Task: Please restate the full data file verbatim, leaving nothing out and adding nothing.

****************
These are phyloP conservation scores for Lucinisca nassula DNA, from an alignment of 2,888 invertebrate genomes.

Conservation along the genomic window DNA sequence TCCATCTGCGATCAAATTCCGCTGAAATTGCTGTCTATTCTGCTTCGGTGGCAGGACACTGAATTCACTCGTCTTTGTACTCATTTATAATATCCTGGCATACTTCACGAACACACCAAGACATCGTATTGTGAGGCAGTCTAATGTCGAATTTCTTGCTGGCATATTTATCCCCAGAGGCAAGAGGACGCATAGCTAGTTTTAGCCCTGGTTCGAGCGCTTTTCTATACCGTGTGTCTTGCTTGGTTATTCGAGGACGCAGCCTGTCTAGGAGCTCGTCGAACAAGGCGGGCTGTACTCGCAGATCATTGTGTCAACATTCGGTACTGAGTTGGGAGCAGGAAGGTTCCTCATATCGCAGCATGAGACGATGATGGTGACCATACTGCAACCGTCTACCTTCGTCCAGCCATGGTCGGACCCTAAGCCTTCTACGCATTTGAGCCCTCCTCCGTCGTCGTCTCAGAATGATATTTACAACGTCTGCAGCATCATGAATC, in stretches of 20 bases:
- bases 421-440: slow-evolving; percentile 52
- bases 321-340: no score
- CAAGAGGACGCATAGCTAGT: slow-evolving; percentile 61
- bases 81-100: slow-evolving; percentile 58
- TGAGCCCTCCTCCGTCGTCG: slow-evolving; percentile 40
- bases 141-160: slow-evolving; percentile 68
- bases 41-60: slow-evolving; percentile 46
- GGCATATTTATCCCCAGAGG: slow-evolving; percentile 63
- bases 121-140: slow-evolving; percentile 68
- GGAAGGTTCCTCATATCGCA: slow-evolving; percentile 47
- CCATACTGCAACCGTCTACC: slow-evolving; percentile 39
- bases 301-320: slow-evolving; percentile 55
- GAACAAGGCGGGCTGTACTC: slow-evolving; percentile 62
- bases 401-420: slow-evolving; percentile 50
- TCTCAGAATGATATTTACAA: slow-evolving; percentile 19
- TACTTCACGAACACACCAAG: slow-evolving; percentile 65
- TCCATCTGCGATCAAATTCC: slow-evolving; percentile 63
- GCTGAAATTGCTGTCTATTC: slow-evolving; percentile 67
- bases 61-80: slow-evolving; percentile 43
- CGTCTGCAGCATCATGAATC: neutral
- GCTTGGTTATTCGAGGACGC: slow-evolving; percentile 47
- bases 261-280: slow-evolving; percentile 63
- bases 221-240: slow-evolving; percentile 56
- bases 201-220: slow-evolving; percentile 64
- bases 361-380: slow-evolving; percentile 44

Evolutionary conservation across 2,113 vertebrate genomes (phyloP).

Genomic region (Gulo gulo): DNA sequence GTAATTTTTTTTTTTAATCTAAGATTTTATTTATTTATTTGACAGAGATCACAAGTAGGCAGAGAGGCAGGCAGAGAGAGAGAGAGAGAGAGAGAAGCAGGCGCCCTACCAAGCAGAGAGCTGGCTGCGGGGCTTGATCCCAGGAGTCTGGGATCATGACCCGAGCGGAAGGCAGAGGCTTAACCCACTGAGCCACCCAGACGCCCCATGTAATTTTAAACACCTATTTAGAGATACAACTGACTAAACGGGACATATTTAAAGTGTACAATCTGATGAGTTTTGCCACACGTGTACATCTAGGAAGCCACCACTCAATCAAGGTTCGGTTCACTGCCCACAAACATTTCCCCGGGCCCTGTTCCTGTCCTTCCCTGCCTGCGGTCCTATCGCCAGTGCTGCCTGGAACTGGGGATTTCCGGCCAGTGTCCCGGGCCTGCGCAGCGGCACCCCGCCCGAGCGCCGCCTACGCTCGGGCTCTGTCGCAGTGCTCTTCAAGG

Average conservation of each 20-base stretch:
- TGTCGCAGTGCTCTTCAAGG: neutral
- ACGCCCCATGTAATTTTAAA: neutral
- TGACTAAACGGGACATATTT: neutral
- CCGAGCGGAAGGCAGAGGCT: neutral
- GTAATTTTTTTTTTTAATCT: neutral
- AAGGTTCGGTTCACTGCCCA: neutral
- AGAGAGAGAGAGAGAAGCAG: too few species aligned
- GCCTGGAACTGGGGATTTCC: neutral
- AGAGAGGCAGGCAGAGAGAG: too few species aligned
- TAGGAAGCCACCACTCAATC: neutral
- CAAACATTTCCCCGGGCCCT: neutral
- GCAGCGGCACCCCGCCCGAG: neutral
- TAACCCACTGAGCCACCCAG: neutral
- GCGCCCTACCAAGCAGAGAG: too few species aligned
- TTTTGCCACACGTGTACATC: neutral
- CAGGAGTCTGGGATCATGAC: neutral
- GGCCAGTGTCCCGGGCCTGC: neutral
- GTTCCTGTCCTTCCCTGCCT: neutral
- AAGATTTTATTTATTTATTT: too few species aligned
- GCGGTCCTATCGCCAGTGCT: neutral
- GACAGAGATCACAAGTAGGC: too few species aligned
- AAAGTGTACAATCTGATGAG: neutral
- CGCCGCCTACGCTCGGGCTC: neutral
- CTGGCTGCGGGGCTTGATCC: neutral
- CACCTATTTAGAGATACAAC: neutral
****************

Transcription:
These are phyloP conservation scores for Lucinisca nassula DNA, from an alignment of 2,888 invertebrate genomes.

Conservation along the genomic window DNA sequence TCCATCTGCGATCAAATTCCGCTGAAATTGCTGTCTATTCTGCTTCGGTGGCAGGACACTGAATTCACTCGTCTTTGTACTCATTTATAATATCCTGGCATACTTCACGAACACACCAAGACATCGTATTGTGAGGCAGTCTAATGTCGAATTTCTTGCTGGCATATTTATCCCCAGAGGCAAGAGGACGCATAGCTAGTTTTAGCCCTGGTTCGAGCGCTTTTCTATACCGTGTGTCTTGCTTGGTTATTCGAGGACGCAGCCTGTCTAGGAGCTCGTCGAACAAGGCGGGCTGTACTCGCAGATCATTGTGTCAACATTCGGTACTGAGTTGGGAGCAGGAAGGTTCCTCATATCGCAGCATGAGACGATGATGGTGACCATACTGCAACCGTCTACCTTCGTCCAGCCATGGTCGGACCCTAAGCCTTCTACGCATTTGAGCCCTCCTCCGTCGTCGTCTCAGAATGATATTTACAACGTCTGCAGCATCATGAATC, in stretches of 20 bases:
- bases 421-440: slow-evolving; percentile 52
- bases 321-340: no score
- CAAGAGGACGCATAGCTAGT: slow-evolving; percentile 61
- bases 81-100: slow-evolving; percentile 58
- TGAGCCCTCCTCCGTCGTCG: slow-evolving; percentile 40
- bases 141-160: slow-evolving; percentile 68
- bases 41-60: slow-evolving; percentile 46
- GGCATATTTATCCCCAGAGG: slow-evolving; percentile 63
- bases 121-140: slow-evolving; percentile 68
- GGAAGGTTCCTCATATCGCA: slow-evolving; percentile 47
- CCATACTGCAACCGTCTACC: slow-evolving; percentile 39
- bases 301-320: slow-evolving; percentile 55
- GAACAAGGCGGGCTGTACTC: slow-evolving; percentile 62
- bases 401-420: slow-evolving; percentile 50
- TCTCAGAATGATATTTACAA: slow-evolving; percentile 19
- TACTTCACGAACACACCAAG: slow-evolving; percentile 65
- TCCATCTGCGATCAAATTCC: slow-evolving; percentile 63
- GCTGAAATTGCTGTCTATTC: slow-evolving; percentile 67
- bases 61-80: slow-evolving; percentile 43
- CGTCTGCAGCATCATGAATC: neutral
- GCTTGGTTATTCGAGGACGC: slow-evolving; percentile 47
- bases 261-280: slow-evolving; percentile 63
- bases 221-240: slow-evolving; percentile 56
- bases 201-220: slow-evolving; percentile 64
- bases 361-380: slow-evolving; percentile 44

Evolutionary conservation across 2,113 vertebrate genomes (phyloP).

Genomic region (Gulo gulo): DNA sequence GTAATTTTTTTTTTTAATCTAAGATTTTATTTATTTATTTGACAGAGATCACAAGTAGGCAGAGAGGCAGGCAGAGAGAGAGAGAGAGAGAGAGAAGCAGGCGCCCTACCAAGCAGAGAGCTGGCTGCGGGGCTTGATCCCAGGAGTCTGGGATCATGACCCGAGCGGAAGGCAGAGGCTTAACCCACTGAGCCACCCAGACGCCCCATGTAATTTTAAACACCTATTTAGAGATACAACTGACTAAACGGGACATATTTAAAGTGTACAATCTGATGAGTTTTGCCACACGTGTACATCTAGGAAGCCACCACTCAATCAAGGTTCGGTTCACTGCCCACAAACATTTCCCCGGGCCCTGTTCCTGTCCTTCCCTGCCTGCGGTCCTATCGCCAGTGCTGCCTGGAACTGGGGATTTCCGGCCAGTGTCCCGGGCCTGCGCAGCGGCACCCCGCCCGAGCGCCGCCTACGCTCGGGCTCTGTCGCAGTGCTCTTCAAGG

Average conservation of each 20-base stretch:
- TGTCGCAGTGCTCTTCAAGG: neutral
- ACGCCCCATGTAATTTTAAA: neutral
- TGACTAAACGGGACATATTT: neutral
- CCGAGCGGAAGGCAGAGGCT: neutral
- GTAATTTTTTTTTTTAATCT: neutral
- AAGGTTCGGTTCACTGCCCA: neutral
- AGAGAGAGAGAGAGAAGCAG: too few species aligned
- GCCTGGAACTGGGGATTTCC: neutral
- AGAGAGGCAGGCAGAGAGAG: too few species aligned
- TAGGAAGCCACCACTCAATC: neutral
- CAAACATTTCCCCGGGCCCT: neutral
- GCAGCGGCACCCCGCCCGAG: neutral
- TAACCCACTGAGCCACCCAG: neutral
- GCGCCCTACCAAGCAGAGAG: too few species aligned
- TTTTGCCACACGTGTACATC: neutral
- CAGGAGTCTGGGATCATGAC: neutral
- GGCCAGTGTCCCGGGCCTGC: neutral
- GTTCCTGTCCTTCCCTGCCT: neutral
- AAGATTTTATTTATTTATTT: too few species aligned
- GCGGTCCTATCGCCAGTGCT: neutral
- GACAGAGATCACAAGTAGGC: too few species aligned
- AAAGTGTACAATCTGATGAG: neutral
- CGCCGCCTACGCTCGGGCTC: neutral
- CTGGCTGCGGGGCTTGATCC: neutral
- CACCTATTTAGAGATACAAC: neutral